Don Nelson had a realization prior to developing a large proposal that spanned institutions and disciplines—the scale and scope were beyond his capacity, and he would need to expand his skills.
“Most of my experience to date has been on doing research itself, without having to dedicate significant time to organization and management issues,” said Nelson, associate professor of anthropology in the Franklin College of Arts and Sciences. “Writing large-scale proposals and managing teams is a very different undertaking.”
Fortunately, he was able to join the first cohort of the Leading Large Integrative Research Teams workshop series, or L2-IRT. The program is designed specifically to help faculty develop the skills needed for creating and managing interdisciplinary teams, said Larry Hornak, professor and associate vice president for integrative team initiatives in the Office of Research.
“There’s an increased interest in and need for effective interdisciplinary research teams, but there’s also a recognition that it’s challenging for the leaders of those teams to have the time, the background and the skills to lead effectively,” he said. “This is an effort to help faculty who have already done interdisciplinary research at some scale to be better prepared to lead the large, cross-cutting teams that are required for externally funded, institute-scale awards.”
Since August, eight faculty members have been meeting monthly for workshops focused on topics including team development, leadership and management; crafting an integrative team organization, management and operational plan; and building long-term, mutually beneficial external partnerships. The cohort will meet twice more before the end of spring semester.
Each session builds on the last, helping faculty to develop a large skill set, according to Virginia Bacon Talati, program coordinator with the office for integrative team initiatives.
“One of the first things participants do is work with Larry to develop their vision, to figure out their dream work,” she said. “A lot of those visions require interdisciplinary and transdisciplinary work.”
That’s where Dorothy Carter comes in.
“I’m particularly interested in the teamwork and collaboration that’s necessary in order to advance big scientific breakthroughs,” said Carter, assistant professor of industrial-organizational psychology in the Franklin College of Arts and Sciences. “Whether it’s climate change or vaccine distribution or global health care, it requires a lot of people from different areas of expertise.”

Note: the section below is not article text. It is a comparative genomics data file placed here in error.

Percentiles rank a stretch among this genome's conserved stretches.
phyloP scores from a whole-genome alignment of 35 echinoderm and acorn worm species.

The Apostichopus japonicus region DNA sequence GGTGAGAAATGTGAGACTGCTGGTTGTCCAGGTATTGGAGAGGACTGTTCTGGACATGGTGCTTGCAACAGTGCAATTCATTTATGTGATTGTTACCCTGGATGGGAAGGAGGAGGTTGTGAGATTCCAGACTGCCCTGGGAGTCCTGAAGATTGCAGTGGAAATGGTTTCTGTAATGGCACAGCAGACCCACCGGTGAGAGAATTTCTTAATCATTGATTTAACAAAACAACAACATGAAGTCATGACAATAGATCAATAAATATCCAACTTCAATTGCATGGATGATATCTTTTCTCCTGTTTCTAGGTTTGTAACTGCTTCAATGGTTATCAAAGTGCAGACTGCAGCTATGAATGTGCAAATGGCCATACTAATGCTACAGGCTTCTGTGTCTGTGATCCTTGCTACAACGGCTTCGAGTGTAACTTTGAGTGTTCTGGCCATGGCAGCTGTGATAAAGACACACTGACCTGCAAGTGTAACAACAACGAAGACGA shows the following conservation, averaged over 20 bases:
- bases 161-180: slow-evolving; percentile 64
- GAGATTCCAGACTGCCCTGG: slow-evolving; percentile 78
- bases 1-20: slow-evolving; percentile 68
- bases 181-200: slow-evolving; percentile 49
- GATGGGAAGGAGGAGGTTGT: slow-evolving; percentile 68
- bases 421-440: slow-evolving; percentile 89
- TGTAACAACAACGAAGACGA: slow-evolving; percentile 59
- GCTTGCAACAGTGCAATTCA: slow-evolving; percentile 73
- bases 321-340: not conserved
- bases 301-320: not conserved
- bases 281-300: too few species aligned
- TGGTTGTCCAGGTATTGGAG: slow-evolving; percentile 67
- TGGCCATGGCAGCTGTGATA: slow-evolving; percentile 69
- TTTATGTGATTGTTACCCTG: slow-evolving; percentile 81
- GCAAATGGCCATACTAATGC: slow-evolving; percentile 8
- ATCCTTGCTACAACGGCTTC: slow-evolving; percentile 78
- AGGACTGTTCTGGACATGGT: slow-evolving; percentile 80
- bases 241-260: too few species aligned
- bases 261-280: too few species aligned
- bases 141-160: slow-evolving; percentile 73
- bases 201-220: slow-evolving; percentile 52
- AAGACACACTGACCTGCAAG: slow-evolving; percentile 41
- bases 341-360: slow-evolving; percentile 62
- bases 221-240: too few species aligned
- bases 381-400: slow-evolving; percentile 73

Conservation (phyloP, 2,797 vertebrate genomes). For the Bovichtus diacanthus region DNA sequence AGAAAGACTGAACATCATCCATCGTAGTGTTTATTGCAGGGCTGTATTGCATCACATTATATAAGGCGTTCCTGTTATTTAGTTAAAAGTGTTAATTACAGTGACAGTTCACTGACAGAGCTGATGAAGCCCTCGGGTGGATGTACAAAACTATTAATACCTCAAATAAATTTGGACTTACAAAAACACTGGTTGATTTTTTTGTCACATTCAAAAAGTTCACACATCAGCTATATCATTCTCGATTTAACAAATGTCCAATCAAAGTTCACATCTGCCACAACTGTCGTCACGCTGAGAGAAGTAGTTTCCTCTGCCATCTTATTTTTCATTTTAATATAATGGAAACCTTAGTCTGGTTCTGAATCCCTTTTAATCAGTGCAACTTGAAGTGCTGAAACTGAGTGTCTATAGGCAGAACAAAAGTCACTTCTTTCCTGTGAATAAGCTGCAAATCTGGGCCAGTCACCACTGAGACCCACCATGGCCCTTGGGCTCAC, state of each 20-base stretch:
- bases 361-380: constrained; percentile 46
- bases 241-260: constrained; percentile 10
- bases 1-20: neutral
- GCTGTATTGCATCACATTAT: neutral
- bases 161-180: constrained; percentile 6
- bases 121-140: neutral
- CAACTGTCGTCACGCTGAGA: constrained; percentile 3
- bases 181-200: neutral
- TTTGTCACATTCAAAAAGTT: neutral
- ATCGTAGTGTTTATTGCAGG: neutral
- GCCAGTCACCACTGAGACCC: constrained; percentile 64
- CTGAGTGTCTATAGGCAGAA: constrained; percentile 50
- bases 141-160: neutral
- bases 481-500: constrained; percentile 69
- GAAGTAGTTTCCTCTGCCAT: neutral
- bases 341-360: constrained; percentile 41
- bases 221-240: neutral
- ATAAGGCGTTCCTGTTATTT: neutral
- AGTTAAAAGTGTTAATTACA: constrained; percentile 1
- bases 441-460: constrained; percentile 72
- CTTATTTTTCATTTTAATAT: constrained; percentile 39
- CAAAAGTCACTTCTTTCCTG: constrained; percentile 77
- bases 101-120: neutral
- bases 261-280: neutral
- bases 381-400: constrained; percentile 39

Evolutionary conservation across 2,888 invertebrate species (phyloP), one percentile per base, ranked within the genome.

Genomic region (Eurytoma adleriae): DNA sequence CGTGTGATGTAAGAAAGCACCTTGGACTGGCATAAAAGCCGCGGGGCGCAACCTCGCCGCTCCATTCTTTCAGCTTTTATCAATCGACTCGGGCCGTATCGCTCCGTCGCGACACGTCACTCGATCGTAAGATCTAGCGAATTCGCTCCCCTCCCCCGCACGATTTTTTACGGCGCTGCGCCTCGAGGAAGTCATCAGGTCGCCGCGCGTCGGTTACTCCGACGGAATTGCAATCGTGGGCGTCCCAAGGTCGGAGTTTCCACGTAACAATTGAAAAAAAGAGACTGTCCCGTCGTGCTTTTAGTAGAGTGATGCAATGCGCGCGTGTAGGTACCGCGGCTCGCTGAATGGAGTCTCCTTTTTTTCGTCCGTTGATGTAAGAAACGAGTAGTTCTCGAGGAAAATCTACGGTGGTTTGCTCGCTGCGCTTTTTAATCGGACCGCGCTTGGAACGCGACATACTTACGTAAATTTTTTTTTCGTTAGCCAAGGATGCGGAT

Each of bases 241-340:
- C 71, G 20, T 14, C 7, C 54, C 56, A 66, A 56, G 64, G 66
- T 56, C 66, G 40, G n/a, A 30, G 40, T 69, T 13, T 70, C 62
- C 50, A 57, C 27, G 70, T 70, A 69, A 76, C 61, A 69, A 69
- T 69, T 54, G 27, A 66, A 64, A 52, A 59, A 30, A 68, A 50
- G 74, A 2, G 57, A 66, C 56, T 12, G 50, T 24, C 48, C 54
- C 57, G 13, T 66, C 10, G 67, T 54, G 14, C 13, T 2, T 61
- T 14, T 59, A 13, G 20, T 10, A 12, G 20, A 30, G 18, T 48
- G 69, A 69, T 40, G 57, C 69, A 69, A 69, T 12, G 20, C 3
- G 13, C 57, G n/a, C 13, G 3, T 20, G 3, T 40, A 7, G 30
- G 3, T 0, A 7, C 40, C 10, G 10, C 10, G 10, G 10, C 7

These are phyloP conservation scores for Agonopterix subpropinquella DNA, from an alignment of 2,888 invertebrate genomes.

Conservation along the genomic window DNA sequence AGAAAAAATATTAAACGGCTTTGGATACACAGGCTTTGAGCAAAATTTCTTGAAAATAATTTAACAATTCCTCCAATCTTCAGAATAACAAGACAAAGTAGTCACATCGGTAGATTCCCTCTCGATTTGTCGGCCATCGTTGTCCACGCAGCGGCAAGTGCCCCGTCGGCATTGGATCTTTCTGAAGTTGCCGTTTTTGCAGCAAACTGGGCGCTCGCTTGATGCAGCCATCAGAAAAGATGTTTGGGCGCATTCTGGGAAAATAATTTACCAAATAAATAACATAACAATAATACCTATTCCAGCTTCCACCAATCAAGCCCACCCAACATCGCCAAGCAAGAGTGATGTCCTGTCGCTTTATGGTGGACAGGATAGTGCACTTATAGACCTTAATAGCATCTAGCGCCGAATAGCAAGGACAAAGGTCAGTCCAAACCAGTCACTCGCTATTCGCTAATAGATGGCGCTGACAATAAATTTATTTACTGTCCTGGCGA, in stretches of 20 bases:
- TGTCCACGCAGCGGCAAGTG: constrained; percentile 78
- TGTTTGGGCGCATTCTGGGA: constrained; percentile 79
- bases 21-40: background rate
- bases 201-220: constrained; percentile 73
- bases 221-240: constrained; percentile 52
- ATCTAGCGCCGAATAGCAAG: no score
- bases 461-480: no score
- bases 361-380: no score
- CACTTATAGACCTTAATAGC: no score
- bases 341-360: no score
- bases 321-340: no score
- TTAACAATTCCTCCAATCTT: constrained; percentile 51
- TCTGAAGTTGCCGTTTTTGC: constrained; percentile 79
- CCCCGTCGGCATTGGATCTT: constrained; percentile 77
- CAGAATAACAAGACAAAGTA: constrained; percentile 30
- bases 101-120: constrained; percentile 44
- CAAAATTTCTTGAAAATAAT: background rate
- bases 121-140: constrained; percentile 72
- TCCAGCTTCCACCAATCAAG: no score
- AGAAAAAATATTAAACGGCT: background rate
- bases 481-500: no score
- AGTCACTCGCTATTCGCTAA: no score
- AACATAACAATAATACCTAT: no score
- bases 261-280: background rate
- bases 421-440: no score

Carter studies the science of team science, which is about how to make those collaborations work. The scientific advancements with deepest impact are those that combine deep disciplinary expertise and novel approaches, but those are rare, she said.
“It’s tough for us to work across boundaries, plus scientists develop deep expertise in their field but are not necessarily trained to lead large organizations.”
For Nelson, the workshops have greatly improved an otherwise arduous process.
“Learning those skills on your own could be a slow and painful process,” he said. “Going through the workshops has increased my excitement with my own research, because I start to see how I can move from nebulous ideas about the possibilities of a large proposal to concrete research ideas and planning.”
Connecting with other faculty has made Nelson consider possible future collaborations—and that’s one of the points, according to Hornak.
“We’re hoping that as we run this, over time we can create a mentoring network where past cohorts can help faculty who are just starting out leading large teams,” he said.
“All of the people in this cohort are rock stars in their areas. They’re really successful, fantastic researchers,” Carter said. “They’re not just getting information from me and Larry and Virginia and our speakers—they’re getting a lot of information from each other.”
The idea is to create a team science ecosystem where faculty can access resources, connect with each other and get help, but also help each other.
“In this kind of environment, faculty will be able to develop projects where the whole is greater than the sum of the parts, which is what funding agencies want,” Hornak said. “There’s no cookie-cutter way to achieve that, so we’re trying to help them—and have them help each other—with that process.”
The second cohort of the L2-IRT program will begin in fall. Nominations for the 2021-22 academic year cohort are open on the program’s website and will close May 1.